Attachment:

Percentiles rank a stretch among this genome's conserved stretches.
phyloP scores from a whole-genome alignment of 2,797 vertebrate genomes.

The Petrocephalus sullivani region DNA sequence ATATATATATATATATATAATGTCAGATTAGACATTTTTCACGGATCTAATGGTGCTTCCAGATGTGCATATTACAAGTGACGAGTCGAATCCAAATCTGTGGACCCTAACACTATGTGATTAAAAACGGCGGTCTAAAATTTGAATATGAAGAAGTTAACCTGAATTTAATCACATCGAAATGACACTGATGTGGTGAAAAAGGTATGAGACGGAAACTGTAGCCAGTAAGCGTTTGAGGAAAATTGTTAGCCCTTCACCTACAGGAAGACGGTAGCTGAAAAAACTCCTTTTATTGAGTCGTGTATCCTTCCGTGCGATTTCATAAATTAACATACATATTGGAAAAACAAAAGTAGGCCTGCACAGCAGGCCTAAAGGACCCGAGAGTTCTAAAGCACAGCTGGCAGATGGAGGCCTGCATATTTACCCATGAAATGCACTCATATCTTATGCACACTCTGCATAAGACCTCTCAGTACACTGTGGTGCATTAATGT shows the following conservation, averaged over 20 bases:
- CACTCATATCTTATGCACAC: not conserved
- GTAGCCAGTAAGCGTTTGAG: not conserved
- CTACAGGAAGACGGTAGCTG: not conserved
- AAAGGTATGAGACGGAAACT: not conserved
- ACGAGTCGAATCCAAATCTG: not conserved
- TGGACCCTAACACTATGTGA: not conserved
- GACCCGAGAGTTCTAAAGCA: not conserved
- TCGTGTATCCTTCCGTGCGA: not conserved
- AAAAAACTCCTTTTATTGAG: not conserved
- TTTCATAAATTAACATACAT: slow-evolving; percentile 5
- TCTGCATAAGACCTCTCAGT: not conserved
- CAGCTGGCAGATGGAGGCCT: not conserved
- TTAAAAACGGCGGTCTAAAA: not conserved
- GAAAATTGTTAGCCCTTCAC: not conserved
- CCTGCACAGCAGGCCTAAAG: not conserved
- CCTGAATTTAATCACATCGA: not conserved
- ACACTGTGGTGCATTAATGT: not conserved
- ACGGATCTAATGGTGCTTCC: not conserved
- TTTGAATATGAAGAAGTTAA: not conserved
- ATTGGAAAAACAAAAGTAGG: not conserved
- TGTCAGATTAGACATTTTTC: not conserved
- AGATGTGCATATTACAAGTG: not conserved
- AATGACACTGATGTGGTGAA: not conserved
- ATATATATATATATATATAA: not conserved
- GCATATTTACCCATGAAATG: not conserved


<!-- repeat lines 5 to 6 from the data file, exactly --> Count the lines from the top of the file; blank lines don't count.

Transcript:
- GTAGCCAGTAAGCGTTTGAG: not conserved
- CTACAGGAAGACGGTAGCTG: not conserved